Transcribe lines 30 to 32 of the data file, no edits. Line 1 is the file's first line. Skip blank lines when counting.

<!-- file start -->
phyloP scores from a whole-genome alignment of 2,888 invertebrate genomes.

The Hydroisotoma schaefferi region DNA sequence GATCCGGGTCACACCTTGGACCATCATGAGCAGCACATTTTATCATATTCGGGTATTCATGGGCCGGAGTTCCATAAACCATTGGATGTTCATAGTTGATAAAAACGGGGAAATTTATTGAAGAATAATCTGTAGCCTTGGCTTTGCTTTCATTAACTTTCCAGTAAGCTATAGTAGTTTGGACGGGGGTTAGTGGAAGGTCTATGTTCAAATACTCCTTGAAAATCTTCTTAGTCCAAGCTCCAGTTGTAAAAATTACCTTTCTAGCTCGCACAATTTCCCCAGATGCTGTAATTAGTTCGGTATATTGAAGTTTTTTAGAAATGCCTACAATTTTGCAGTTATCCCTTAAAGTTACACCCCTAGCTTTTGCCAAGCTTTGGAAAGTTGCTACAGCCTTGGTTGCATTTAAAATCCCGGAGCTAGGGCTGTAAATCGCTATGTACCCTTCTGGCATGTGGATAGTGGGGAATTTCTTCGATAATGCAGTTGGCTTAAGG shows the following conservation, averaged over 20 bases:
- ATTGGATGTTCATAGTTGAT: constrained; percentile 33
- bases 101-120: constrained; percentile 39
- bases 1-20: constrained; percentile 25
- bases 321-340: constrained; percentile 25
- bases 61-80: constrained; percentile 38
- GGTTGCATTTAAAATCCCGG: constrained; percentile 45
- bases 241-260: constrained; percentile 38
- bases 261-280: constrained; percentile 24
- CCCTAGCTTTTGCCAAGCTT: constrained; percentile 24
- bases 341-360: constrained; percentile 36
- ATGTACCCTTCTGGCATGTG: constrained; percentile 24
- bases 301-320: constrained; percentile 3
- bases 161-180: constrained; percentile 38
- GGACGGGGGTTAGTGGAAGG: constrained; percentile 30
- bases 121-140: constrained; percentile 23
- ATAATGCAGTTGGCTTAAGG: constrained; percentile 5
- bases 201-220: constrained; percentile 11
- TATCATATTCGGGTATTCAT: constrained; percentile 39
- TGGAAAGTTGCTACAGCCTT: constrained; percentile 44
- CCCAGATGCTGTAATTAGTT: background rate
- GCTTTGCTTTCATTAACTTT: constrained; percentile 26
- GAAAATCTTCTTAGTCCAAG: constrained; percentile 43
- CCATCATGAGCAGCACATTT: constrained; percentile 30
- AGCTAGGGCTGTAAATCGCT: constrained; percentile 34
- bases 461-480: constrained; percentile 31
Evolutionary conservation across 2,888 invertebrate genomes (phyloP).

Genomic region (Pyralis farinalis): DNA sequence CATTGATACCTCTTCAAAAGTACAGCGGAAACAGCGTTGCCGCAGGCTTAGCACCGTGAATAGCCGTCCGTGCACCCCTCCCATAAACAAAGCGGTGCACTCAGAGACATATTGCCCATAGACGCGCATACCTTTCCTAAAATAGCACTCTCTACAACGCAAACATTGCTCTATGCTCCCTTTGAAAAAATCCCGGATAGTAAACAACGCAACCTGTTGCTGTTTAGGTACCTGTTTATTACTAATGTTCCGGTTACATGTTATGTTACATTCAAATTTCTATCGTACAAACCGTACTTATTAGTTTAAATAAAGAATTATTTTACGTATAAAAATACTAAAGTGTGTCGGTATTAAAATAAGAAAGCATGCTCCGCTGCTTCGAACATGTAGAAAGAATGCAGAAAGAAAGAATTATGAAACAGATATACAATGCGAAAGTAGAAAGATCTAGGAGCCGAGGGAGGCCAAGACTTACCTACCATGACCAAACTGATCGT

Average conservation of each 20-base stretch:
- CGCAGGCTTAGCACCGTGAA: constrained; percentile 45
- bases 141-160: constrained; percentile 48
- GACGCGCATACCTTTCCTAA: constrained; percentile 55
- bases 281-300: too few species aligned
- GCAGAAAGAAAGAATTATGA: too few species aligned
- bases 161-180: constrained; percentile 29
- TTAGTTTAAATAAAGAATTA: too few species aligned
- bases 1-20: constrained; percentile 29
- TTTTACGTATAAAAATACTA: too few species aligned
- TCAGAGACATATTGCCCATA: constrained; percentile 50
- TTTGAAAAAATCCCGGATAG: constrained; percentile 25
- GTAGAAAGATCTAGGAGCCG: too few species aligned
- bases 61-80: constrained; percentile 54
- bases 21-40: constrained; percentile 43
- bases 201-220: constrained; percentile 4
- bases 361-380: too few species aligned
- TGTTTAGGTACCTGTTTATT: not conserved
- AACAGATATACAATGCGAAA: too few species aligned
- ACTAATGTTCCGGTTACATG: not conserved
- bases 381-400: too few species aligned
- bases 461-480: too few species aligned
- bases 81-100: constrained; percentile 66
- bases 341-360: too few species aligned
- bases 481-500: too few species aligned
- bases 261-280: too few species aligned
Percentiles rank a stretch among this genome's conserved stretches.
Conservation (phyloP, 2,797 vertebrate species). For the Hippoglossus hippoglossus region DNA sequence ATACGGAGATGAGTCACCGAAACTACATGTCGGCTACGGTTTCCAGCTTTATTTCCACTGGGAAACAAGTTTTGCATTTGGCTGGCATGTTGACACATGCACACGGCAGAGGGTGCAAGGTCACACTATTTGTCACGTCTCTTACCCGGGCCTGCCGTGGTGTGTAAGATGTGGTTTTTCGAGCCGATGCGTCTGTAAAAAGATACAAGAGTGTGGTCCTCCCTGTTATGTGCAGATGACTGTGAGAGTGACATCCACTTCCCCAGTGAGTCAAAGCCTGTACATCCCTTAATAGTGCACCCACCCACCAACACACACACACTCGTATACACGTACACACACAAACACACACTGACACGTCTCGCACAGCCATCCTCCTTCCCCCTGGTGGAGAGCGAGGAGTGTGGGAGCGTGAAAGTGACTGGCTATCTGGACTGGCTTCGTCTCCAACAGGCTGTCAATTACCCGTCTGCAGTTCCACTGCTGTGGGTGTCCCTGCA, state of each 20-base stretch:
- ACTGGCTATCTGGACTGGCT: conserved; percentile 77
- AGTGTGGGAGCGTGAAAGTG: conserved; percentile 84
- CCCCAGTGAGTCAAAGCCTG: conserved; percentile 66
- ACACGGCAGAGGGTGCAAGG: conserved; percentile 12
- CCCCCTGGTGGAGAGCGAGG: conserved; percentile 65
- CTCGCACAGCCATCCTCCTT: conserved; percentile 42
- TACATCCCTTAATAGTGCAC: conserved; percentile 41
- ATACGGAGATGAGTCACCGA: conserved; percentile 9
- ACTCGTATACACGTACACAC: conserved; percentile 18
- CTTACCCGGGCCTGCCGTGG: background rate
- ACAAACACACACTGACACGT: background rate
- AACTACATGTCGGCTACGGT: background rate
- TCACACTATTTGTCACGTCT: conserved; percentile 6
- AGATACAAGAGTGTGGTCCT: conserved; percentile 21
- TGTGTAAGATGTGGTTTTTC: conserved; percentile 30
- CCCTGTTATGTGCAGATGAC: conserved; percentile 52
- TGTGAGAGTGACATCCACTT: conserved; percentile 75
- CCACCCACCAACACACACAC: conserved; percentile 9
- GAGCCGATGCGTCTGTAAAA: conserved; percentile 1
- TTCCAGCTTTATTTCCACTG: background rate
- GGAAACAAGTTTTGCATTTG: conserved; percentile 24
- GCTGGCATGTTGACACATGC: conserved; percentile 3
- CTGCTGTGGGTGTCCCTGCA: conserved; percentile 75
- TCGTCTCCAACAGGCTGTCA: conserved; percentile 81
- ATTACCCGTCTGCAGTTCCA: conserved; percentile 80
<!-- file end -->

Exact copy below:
Average conservation of each 20-base stretch:
- CGCAGGCTTAGCACCGTGAA: constrained; percentile 45
- bases 141-160: constrained; percentile 48